MILWAUKEE, WI. – Marcus Hutchins, the malware researcher who became known as the "Inadvertent Hero" in 2017 for stopping the WannaCry ransomware attack, became a supervised release for one year for manufacturing and selling the Kronos banking malware sentenced.
Chairman Judge JP Stadmueller described Hutchins, 25, as a "talented" but "juvenile offender" in statements in court.
The judge said Hutchins "time has been served and will not have time in jail.
Take people like [Hutchins] with their skills to find solutions, because that's the only way we can eliminate the whole issue of overly inappropriate security protocols, "said Stadmüller.
The judge said he was investigating Hutchins' age at the time of the crimes and merit of having "cornered" in his life before indictment was filed
the United States.
In a statement, Hutchins said he had made some "bad decisions" as a teenager. "I deeply regret my behavior and the damage caused," he said.
"I have no desire to return to this life," he said, apologizing to the victims of the malware he created.
Hutchins, a British citizen using the @MalwareTech online number, was arrested by federal Marshals in Las Vegas in August 201
Since his indictment he lived in Los Angeles.
Hutchins initially denied having created the malware. However, after the prosecution filed an indictment, he later pleaded guilty to knowing the two main reasons for creating and selling the malware. Eight remaining charges were dropped following its amendment of the plea.
The prosecution said Hutchins faces a prison sentence of up to 10 years and a maximum fine of $ 500,000.
Full responsibility for my mistakes.
The prosecution said that although Hutchins and an accomplice in selling the malware only earned a few thousand dollars, Kronos allowed others to benefit financially from using the malware.
Hutchins' Charge Four Months Later He was hailed as a hero for registering a domain name that halted the spread of the WannCry cyberattack, which took tens of thousands of ransomware computers offline within hours.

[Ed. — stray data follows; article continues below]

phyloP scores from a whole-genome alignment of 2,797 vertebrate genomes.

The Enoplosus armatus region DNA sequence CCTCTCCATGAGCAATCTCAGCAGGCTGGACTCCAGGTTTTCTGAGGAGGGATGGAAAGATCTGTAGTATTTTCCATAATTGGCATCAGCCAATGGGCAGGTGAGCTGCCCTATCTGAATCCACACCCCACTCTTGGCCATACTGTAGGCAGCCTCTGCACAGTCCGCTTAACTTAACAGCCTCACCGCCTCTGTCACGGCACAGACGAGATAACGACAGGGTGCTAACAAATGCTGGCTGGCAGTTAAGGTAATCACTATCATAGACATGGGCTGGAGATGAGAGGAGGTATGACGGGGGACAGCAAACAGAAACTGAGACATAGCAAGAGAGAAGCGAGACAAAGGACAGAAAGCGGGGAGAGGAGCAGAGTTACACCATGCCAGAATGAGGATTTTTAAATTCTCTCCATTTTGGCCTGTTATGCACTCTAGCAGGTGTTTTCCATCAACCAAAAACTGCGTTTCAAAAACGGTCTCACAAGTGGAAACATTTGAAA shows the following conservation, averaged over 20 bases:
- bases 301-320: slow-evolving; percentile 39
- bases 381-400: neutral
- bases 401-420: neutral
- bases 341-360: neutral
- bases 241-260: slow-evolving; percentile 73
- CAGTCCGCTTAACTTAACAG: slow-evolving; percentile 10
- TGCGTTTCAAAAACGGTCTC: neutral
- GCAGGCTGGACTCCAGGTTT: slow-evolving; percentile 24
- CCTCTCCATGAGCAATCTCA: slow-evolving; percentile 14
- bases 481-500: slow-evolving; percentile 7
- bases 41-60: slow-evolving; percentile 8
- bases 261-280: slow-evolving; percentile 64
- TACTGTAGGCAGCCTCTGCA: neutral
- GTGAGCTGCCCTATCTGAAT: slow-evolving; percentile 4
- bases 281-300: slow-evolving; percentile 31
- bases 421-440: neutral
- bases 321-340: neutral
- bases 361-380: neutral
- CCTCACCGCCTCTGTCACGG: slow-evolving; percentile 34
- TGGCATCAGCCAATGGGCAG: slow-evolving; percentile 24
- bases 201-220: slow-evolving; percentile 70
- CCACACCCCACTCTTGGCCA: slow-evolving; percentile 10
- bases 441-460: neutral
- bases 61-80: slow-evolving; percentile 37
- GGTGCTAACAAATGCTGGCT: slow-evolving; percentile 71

The ransomware attack, which was later blamed on North Korean hackers, spread across Ukraine, Europe and the UK to encrypt systems and take companies and government departments offline. The UK's National Health Service NHS was one of the largest organizations concerned, forcing physicians to reject patients and close the emergency room. Hutchins, who worked for Kryptos Logic in Los Angeles from where he lived in southern England at the time of the attack, registered the domain to understand why the ransomware was spreading. Later it turned out that the domain acts as a "kill switch" and blocks it.
The week after, the kill switch became the target of powerful botnets hoping to take the domain offline and unleash another outbreak.
] Hutchins told TechCrunch last month that the WannaCry attack was one of the most stressful and stressful moments in his life.
Since the attack, however, Hutchins has received additional recognition for his malware research on new infections and botnet activity. He was praised for streaming his work so others can learn how to reverse malware. Many in the security community – and beyond – have called on the court to grant Hutchin's mercy for his recent concerted efforts to protect users from security threats.
The prosecutor upheld the reformed character of Hutchins in a criminal record filed this week "Since then, he has made a good decision to channel his talents towards more positive goals."
When he was arrested, a Justice Department spokesman forwarded a comment to the US Attorney for the Eastern District of Wisconsin, who did not immediately comment.